For the past three seasons, the men’s soccer team at Springfield College has been graced by a player on the sideline, most likely hobbling, or crutching back and forth up and down the sidelines, yelling at his teammates. This season, the Pride welcomed him back to the field, and they’re more than happy that he has arrived, healthy.
Ryan Malone came to Springfield College in August of 2010, reporting for men’s soccer preseason camp, but it didn’t take him very long to get here.
Malone, a local student-athlete from Chicopee, Mass. was named The Republican’s Male Athlete of the Year his senior year of high school after collecting All-Scholastic honors in soccer, basketball and volleyball at Chicopee Comprehensive High School.
In his final year before college, Malone posted 17 goals on the soccer field, averaged 16.8 points per game in basketball, and was an essential ingredient on a state championship volleyball team that went 23-0.
As a freshman at Springfield, Malone picked up right where he left off – on top.
In his first season with the Pride, the 6-foot-2 midfielder led the team with nine goals and posted three assists to give him a team-leading 21 points. In his first game in maroon and white, Malone scored the eventual game-winning goal in the 62nd minute of a 4-1 victory over Johnson and Wales University, one of his five game-winning goals that season.
In his final summer-league game with the Western Mass Pioneers – a club team in the Pioneer Valley area – prior to returning to Springfield College for his sophomore year, Malone broke the fifth metatarsal in his foot. Commonly known as a True Jones Fracture, a broken fifth metatarsal is notorious for its prolonged healing process due to a lack of blood flow to the diaphysis of the bone.
“I took a random step, just like I would be normally doing and I heard the bone pop and I was like, ‘What the heck is that?’” recalled Malone. “I felt it and I was like, ‘Wow, this does not feel right,’ and I put my foot down and tried to walk and I was on the ground.”
Although injured and not able to compete, the young star was forced to make a decision. It was important for Malone to still be involved with the team. Whether it was offering opinion, answering questions, or having laughs with his best friends, Malone still wanted to have an impact, but this experience, in turn, ended up changing him as a person.
“When it happened, I sat down with Coach [Steffin] Siebert and his main focus was that I did not ‘drop off,’” commented Malone. “When I had questions about formations, I would still ask the questions as if I was playing. That way when I know the answer and other people have questions they can talk to me. Plus, when I was on the sideline, you see the field completely different. You see what spaces are open and what’s not open and how defenders come at you; it brings to light all different sides to the game that you don’t see when you’re on the field.”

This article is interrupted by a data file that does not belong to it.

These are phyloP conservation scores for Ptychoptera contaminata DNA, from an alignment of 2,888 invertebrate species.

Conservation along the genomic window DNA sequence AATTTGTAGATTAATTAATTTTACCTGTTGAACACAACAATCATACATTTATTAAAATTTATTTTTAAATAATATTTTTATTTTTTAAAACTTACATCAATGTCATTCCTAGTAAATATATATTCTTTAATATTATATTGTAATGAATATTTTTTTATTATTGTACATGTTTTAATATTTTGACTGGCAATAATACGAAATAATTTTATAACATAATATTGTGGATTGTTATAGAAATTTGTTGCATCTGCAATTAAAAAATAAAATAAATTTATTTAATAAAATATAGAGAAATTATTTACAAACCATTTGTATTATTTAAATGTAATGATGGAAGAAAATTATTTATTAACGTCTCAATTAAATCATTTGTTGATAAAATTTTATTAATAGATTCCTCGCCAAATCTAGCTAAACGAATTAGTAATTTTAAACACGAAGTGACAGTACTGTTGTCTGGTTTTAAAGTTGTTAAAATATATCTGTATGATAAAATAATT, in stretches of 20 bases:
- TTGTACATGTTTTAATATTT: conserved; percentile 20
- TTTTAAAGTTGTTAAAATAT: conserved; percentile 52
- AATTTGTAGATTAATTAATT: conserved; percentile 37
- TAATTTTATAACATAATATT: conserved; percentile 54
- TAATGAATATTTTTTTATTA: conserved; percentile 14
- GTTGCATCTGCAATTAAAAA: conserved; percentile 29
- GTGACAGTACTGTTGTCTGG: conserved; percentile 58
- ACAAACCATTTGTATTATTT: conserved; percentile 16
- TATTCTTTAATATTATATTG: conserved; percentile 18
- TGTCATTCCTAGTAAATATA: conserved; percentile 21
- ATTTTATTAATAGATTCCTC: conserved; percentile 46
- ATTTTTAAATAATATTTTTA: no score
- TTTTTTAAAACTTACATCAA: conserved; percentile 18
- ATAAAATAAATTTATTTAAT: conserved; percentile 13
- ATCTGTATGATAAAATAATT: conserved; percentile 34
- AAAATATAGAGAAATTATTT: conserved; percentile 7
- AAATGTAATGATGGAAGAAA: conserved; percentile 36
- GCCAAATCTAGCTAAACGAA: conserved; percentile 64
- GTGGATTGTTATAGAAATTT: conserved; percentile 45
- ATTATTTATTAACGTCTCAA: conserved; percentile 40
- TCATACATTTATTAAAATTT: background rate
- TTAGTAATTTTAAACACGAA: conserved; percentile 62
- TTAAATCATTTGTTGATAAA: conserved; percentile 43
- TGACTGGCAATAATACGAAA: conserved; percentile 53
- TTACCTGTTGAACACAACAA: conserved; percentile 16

This attitude was one of the most impressive things his coach has ever seen.
“A guy who is out for the season, he knew he was not going to play, but he came to every morning practice at 6 a.m., he came to every afternoon practice, every video session,” said Siebert. “He was always there for everything. He tried to be as positive as he could be in a situation like that and he motivated people and let them know that he would give anything to be playing right now, and I think that made a difference in a lot of other people’s playing experience.”
Following a disappointing sophomore year, Malone was excited to rejoin the Pride on the field at preseason camp in the summer of 2012 for his junior season. However, it was during a warm-up drill at a hot and humid August practice when Malone felt a pop underneath his cleat.
It was just what he feared it wouldn’t be. It was another True Jones Fracture, but this time, in the opposite foot. The season was a wash. Malone was back at practice the next day, sporting crutches and a hard cast.
“I believe it was so hard for him to see the whole season from the sideline last season, but it made him a better soccer player,” said Siebert. “He saw what it takes to be consistent throughout the whole season. He saw other players go through ups and downs and that definitely helped him grow.”
As for this season, Malone has returned to the Pride, and it doesn’t seem like he has missed a beat.
The former midfielder now anchors a strong Springfield defensive unit along with junior Drew Sommer and seniors John Mankus and Drew Vanasse. The unit has only allowed five goals through their first nine games.
Although playing defense now, Malone has posted five goals and one assist and has picked up a pair of NEWMAC Defensive Player of the Week honors in the still-young season.
“He is the best teammate I have ever had, both chemistry-wise and ability,” commented senior captain Scott Saucier. “He is unbelievable. Off the field, he is my best friend. All of my teammates are my best friends. We are all very close. That’s why we are playing well.”